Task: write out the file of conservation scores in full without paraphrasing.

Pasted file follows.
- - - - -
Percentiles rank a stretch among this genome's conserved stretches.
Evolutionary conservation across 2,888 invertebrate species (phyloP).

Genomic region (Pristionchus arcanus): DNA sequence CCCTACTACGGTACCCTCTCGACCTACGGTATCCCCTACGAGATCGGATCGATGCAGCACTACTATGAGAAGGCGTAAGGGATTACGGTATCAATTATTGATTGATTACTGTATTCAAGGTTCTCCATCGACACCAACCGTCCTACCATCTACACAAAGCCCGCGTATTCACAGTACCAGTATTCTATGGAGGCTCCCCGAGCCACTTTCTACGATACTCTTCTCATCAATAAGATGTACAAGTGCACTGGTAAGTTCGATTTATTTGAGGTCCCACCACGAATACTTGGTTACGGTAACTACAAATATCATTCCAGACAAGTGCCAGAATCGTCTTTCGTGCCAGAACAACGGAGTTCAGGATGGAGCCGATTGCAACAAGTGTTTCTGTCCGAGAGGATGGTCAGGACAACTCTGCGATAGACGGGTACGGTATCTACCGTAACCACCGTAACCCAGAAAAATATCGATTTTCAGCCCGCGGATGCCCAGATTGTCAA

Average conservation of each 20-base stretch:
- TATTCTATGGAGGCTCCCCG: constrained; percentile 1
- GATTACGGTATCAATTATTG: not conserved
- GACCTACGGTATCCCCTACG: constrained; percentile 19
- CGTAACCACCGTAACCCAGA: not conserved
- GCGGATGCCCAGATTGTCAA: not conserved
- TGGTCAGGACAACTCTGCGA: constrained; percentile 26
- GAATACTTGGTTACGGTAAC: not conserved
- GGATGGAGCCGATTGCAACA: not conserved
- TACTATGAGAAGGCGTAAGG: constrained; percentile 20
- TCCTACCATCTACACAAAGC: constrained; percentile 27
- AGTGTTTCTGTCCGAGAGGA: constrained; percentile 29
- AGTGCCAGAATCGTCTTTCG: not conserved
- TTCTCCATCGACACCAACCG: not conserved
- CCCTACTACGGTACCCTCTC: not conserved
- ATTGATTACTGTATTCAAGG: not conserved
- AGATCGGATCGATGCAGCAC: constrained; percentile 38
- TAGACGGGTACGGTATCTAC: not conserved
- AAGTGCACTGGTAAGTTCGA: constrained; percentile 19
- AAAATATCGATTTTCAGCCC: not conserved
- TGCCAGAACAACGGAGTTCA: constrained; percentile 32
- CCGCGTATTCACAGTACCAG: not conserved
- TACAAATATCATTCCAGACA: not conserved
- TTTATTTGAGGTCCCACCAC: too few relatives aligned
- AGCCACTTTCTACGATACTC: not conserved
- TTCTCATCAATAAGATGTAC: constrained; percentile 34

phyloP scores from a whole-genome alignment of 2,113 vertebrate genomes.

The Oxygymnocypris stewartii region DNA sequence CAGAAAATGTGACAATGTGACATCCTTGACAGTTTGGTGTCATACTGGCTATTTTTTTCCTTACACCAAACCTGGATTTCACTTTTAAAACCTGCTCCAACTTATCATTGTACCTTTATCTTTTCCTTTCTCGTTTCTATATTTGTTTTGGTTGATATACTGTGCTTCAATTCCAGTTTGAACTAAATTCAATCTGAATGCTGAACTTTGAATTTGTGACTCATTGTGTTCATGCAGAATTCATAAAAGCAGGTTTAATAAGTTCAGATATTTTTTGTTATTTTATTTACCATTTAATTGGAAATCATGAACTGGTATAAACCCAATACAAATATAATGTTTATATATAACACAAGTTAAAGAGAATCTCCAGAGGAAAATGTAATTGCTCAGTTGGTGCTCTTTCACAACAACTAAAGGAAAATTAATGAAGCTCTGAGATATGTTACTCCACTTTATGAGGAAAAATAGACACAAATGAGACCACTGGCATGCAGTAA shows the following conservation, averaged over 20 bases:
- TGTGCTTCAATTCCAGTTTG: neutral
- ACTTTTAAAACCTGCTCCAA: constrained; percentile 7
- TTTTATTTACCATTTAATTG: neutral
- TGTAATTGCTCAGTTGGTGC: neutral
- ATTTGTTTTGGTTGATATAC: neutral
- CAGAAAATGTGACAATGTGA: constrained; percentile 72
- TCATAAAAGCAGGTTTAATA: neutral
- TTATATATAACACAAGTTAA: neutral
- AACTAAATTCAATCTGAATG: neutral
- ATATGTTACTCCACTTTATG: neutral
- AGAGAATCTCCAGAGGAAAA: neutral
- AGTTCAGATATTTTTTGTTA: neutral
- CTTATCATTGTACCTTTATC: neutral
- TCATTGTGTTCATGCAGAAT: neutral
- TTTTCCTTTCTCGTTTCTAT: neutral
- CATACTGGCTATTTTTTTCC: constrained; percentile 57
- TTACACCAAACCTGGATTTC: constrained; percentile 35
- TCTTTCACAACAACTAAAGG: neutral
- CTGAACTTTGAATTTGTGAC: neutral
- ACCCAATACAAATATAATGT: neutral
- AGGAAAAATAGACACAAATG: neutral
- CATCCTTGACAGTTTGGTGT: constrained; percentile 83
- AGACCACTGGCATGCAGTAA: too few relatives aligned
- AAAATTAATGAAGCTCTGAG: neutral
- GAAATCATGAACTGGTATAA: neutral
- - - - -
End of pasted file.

Percentiles rank a stretch among this genome's conserved stretches.
Evolutionary conservation across 2,888 invertebrate species (phyloP).

Genomic region (Pristionchus arcanus): DNA sequence CCCTACTACGGTACCCTCTCGACCTACGGTATCCCCTACGAGATCGGATCGATGCAGCACTACTATGAGAAGGCGTAAGGGATTACGGTATCAATTATTGATTGATTACTGTATTCAAGGTTCTCCATCGACACCAACCGTCCTACCATCTACACAAAGCCCGCGTATTCACAGTACCAGTATTCTATGGAGGCTCCCCGAGCCACTTTCTACGATACTCTTCTCATCAATAAGATGTACAAGTGCACTGGTAAGTTCGATTTATTTGAGGTCCCACCACGAATACTTGGTTACGGTAACTACAAATATCATTCCAGACAAGTGCCAGAATCGTCTTTCGTGCCAGAACAACGGAGTTCAGGATGGAGCCGATTGCAACAAGTGTTTCTGTCCGAGAGGATGGTCAGGACAACTCTGCGATAGACGGGTACGGTATCTACCGTAACCACCGTAACCCAGAAAAATATCGATTTTCAGCCCGCGGATGCCCAGATTGTCAA

Average conservation of each 20-base stretch:
- TATTCTATGGAGGCTCCCCG: constrained; percentile 1
- GATTACGGTATCAATTATTG: not conserved
- GACCTACGGTATCCCCTACG: constrained; percentile 19
- CGTAACCACCGTAACCCAGA: not conserved
- GCGGATGCCCAGATTGTCAA: not conserved
- TGGTCAGGACAACTCTGCGA: constrained; percentile 26
- GAATACTTGGTTACGGTAAC: not conserved
- GGATGGAGCCGATTGCAACA: not conserved
- TACTATGAGAAGGCGTAAGG: constrained; percentile 20
- TCCTACCATCTACACAAAGC: constrained; percentile 27
- AGTGTTTCTGTCCGAGAGGA: constrained; percentile 29
- AGTGCCAGAATCGTCTTTCG: not conserved
- TTCTCCATCGACACCAACCG: not conserved
- CCCTACTACGGTACCCTCTC: not conserved
- ATTGATTACTGTATTCAAGG: not conserved
- AGATCGGATCGATGCAGCAC: constrained; percentile 38
- TAGACGGGTACGGTATCTAC: not conserved
- AAGTGCACTGGTAAGTTCGA: constrained; percentile 19
- AAAATATCGATTTTCAGCCC: not conserved
- TGCCAGAACAACGGAGTTCA: constrained; percentile 32
- CCGCGTATTCACAGTACCAG: not conserved
- TACAAATATCATTCCAGACA: not conserved
- TTTATTTGAGGTCCCACCAC: too few relatives aligned
- AGCCACTTTCTACGATACTC: not conserved
- TTCTCATCAATAAGATGTAC: constrained; percentile 34

phyloP scores from a whole-genome alignment of 2,113 vertebrate genomes.

The Oxygymnocypris stewartii region DNA sequence CAGAAAATGTGACAATGTGACATCCTTGACAGTTTGGTGTCATACTGGCTATTTTTTTCCTTACACCAAACCTGGATTTCACTTTTAAAACCTGCTCCAACTTATCATTGTACCTTTATCTTTTCCTTTCTCGTTTCTATATTTGTTTTGGTTGATATACTGTGCTTCAATTCCAGTTTGAACTAAATTCAATCTGAATGCTGAACTTTGAATTTGTGACTCATTGTGTTCATGCAGAATTCATAAAAGCAGGTTTAATAAGTTCAGATATTTTTTGTTATTTTATTTACCATTTAATTGGAAATCATGAACTGGTATAAACCCAATACAAATATAATGTTTATATATAACACAAGTTAAAGAGAATCTCCAGAGGAAAATGTAATTGCTCAGTTGGTGCTCTTTCACAACAACTAAAGGAAAATTAATGAAGCTCTGAGATATGTTACTCCACTTTATGAGGAAAAATAGACACAAATGAGACCACTGGCATGCAGTAA shows the following conservation, averaged over 20 bases:
- TGTGCTTCAATTCCAGTTTG: neutral
- ACTTTTAAAACCTGCTCCAA: constrained; percentile 7
- TTTTATTTACCATTTAATTG: neutral
- TGTAATTGCTCAGTTGGTGC: neutral
- ATTTGTTTTGGTTGATATAC: neutral
- CAGAAAATGTGACAATGTGA: constrained; percentile 72
- TCATAAAAGCAGGTTTAATA: neutral
- TTATATATAACACAAGTTAA: neutral
- AACTAAATTCAATCTGAATG: neutral
- ATATGTTACTCCACTTTATG: neutral
- AGAGAATCTCCAGAGGAAAA: neutral
- AGTTCAGATATTTTTTGTTA: neutral
- CTTATCATTGTACCTTTATC: neutral
- TCATTGTGTTCATGCAGAAT: neutral
- TTTTCCTTTCTCGTTTCTAT: neutral
- CATACTGGCTATTTTTTTCC: constrained; percentile 57
- TTACACCAAACCTGGATTTC: constrained; percentile 35
- TCTTTCACAACAACTAAAGG: neutral
- CTGAACTTTGAATTTGTGAC: neutral
- ACCCAATACAAATATAATGT: neutral
- AGGAAAAATAGACACAAATG: neutral
- CATCCTTGACAGTTTGGTGT: constrained; percentile 83
- AGACCACTGGCATGCAGTAA: too few relatives aligned
- AAAATTAATGAAGCTCTGAG: neutral
- GAAATCATGAACTGGTATAA: neutral